A spectral line is a dark or bright line in an otherwise uniform and continuous spectrum, resulting from an excess or deficiency of photons in a narrow frequency range, compared with the nearby frequencies.
Spectral lines are the result of interaction between a quantum system (usually atoms, but sometimes molecules or atomic nuclei) and single photons. When a photon has about the right amount of energy to allow a change in the energy state of the system (in the case of an atom this is usually an electron changing orbitals), the photon is absorbed. Then it will be slowly re-emitted, either in the same frequency as the original or in a cascade, where the sum of the energies of the photons emitted will be very different from the energy of the one absorbed. The direction of the new photons will be related to the direction of travel of the original photon.
Depending on the type of gas, the photon source and the observer, either an emission line or an absorption line will be produced. If the gas is between the photon source and the observer, a decrease in the intensity of light in the frequency of the incident photon will be seen, as the reemitted photons will mostly be in directions similar from the original one. This will be an absorption line. If the observer sees the gas, but not the original photon source, then the observer will not see the photons reemitted in a narrow frequency range. This will be an emission line.
Absorption and emission lines are highly atom-specific, and can be used to easily identify the chemical composition of any medium capable of letting light pass through it (typically gas is used). Several elements were discovered by spectroscopic means -- helium, thallium, cerium, etc. Spectral lines also depend on the physical conditions of the gas, so they are widely used to determine the chemical composition of stars and other celestial bodies that cannot be analyzed by other means, as well as their physical conditions.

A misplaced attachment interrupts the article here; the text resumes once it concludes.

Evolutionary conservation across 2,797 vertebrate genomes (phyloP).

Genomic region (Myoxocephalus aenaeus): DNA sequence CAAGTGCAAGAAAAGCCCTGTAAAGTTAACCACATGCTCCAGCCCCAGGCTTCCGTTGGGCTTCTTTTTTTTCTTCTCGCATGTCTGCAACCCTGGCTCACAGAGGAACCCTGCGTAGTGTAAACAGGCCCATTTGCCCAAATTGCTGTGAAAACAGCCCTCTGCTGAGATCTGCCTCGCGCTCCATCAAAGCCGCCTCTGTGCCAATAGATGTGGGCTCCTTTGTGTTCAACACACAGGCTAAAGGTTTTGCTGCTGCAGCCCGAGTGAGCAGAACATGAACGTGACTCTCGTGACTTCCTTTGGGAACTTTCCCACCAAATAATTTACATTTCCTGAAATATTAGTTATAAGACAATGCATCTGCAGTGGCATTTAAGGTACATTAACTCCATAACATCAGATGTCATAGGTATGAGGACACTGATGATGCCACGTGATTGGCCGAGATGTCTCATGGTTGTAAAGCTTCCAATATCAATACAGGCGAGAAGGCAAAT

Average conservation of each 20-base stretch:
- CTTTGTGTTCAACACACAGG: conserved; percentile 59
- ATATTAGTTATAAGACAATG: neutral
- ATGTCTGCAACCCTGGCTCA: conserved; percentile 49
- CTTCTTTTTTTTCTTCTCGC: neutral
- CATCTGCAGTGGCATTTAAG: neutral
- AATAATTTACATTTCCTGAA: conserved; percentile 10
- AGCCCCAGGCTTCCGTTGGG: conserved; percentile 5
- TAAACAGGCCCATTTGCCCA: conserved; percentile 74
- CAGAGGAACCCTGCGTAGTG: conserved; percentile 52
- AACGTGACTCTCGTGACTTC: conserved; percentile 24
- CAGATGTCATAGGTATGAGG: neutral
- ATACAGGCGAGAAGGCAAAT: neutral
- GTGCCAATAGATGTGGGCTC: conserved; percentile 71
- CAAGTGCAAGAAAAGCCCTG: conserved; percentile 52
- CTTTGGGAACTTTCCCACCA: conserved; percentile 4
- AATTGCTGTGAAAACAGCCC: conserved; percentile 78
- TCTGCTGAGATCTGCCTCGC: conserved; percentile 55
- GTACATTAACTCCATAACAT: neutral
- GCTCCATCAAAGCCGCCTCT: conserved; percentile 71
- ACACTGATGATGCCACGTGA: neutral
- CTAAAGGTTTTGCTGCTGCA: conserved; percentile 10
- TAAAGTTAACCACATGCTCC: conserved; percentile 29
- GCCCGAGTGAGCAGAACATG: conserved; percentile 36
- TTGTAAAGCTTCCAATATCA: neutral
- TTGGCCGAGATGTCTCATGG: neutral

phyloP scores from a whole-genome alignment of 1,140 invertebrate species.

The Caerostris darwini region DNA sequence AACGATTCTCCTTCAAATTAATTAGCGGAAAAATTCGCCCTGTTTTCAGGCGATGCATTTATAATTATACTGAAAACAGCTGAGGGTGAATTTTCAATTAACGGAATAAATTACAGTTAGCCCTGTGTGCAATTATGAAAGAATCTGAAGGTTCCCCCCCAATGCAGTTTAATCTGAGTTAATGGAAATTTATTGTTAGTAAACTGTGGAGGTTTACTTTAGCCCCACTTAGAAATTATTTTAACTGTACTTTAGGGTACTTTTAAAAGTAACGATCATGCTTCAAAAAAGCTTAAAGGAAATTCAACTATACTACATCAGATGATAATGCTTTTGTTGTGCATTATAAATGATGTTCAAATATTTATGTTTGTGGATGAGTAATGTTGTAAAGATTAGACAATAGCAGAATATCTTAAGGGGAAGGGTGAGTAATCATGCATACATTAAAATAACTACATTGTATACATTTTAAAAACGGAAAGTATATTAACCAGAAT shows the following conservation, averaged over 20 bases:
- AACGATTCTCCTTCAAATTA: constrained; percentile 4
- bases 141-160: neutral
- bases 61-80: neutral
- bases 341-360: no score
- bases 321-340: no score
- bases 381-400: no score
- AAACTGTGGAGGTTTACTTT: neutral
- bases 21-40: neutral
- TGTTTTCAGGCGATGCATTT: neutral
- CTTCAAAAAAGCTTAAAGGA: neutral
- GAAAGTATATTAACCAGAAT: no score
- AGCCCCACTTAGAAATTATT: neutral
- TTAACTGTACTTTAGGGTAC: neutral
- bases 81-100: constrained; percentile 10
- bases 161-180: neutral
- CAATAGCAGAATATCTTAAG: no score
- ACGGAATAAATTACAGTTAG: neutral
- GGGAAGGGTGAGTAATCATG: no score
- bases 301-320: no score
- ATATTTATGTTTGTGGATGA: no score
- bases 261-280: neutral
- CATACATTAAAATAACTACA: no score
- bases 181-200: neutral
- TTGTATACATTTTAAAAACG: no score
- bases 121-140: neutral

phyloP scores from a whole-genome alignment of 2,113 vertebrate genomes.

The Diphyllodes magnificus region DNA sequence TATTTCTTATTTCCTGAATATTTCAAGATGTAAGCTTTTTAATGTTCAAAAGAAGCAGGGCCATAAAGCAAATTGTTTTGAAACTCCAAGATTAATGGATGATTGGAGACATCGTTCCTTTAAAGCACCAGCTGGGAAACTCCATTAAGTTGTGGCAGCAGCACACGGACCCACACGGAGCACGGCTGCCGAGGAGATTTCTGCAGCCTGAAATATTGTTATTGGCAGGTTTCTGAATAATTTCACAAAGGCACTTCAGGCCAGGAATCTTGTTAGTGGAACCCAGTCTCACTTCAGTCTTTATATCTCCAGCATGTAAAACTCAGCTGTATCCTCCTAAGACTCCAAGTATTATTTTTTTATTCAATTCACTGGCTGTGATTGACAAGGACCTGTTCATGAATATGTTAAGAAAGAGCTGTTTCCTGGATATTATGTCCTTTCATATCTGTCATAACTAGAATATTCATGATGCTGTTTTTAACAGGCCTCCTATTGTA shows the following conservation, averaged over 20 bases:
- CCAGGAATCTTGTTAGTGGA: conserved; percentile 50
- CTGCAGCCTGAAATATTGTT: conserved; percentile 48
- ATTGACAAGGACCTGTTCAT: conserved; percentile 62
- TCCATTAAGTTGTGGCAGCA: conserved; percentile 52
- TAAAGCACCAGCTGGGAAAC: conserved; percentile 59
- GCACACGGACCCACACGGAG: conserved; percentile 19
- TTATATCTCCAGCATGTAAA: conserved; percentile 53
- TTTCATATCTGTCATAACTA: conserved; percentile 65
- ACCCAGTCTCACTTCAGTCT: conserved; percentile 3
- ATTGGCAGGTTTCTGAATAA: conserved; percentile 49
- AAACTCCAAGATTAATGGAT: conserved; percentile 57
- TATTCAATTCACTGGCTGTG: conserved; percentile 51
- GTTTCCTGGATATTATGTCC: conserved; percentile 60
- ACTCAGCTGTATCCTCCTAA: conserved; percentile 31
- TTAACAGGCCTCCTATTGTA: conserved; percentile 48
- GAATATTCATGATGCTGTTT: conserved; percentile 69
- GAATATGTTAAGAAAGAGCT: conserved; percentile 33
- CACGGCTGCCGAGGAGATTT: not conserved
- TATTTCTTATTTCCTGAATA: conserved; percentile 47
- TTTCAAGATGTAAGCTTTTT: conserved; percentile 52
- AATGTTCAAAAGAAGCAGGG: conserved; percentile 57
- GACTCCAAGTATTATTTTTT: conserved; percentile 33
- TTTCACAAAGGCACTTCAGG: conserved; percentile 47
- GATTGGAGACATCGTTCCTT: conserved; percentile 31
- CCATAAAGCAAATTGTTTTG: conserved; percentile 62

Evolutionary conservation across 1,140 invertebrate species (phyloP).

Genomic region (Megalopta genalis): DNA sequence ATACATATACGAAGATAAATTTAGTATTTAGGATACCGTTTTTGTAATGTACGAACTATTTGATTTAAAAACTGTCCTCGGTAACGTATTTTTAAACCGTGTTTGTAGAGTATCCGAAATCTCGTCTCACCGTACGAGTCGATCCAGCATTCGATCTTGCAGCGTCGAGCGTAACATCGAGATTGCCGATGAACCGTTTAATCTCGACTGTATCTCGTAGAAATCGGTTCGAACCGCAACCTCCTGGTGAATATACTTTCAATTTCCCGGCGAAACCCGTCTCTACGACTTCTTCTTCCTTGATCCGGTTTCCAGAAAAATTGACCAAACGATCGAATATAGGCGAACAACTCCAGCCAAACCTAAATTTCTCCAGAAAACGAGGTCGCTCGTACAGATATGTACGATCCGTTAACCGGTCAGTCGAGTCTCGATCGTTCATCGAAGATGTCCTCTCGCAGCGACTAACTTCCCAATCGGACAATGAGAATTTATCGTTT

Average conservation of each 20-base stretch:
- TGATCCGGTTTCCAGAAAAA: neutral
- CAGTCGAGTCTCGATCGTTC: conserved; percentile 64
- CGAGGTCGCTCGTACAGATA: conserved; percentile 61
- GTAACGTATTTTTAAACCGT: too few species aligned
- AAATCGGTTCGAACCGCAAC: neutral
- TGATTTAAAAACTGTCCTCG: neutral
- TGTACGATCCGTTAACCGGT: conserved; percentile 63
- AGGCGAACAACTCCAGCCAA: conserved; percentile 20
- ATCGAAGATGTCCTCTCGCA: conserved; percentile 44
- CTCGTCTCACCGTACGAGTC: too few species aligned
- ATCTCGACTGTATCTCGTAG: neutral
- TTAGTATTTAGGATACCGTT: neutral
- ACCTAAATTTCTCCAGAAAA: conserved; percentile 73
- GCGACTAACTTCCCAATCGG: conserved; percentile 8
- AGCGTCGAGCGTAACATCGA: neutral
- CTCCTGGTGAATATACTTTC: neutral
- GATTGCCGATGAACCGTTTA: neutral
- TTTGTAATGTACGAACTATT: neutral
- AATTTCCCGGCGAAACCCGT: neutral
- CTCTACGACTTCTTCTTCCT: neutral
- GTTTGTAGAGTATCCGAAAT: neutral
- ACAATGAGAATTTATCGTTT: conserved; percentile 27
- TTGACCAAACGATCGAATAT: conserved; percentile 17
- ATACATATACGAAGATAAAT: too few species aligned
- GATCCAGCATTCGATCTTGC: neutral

Isomer shift is the displacement of an absorption line due to the absorbing nuclei having different s-electron densities from that of the emitting nuclei.
Mechanisms other than atom-photon interaction can produce spectral lines. Depending on the exact physical interaction (with molecules, single particles, etc.) the frequency of the involved photons will vary widely, and lines can be observed across all the electromagnetic spectrum, from radio waves to gamma rays.
A spectral line extends over a range of frequencies, not a single frequency (i.e., it has a nonzero linewidth). In addition its center may be shifted from its nominal central wavelength. There are several reasons for this broadening and shift. These reasons may be divided into two broad categories - broadening due to local conditions and broadening due to extended conditions. Broadening due to local conditions is due to effects which hold in a small region around the emitting element, usually small enough to assure local thermodynamic equilibrium. Broadening due to extended conditions may result from changes to the spectral distribution of the radiation as it traverses its path to the observer. It also may result from the combining of radiation from a number of regions which are far from each other.
Certain types of broadening are the result of conditions over a large region of space rather than simply upon conditions that are local to the emitting particle.
Any of these mechanisms can act in isolation or in combination. Assuming each effect is independent of the other, the combined line profile will be the convolution of the line profiles of each mechanism. For example, a combination of thermal Doppler broadening and impact pressure broadening will yield a Voigt profile.
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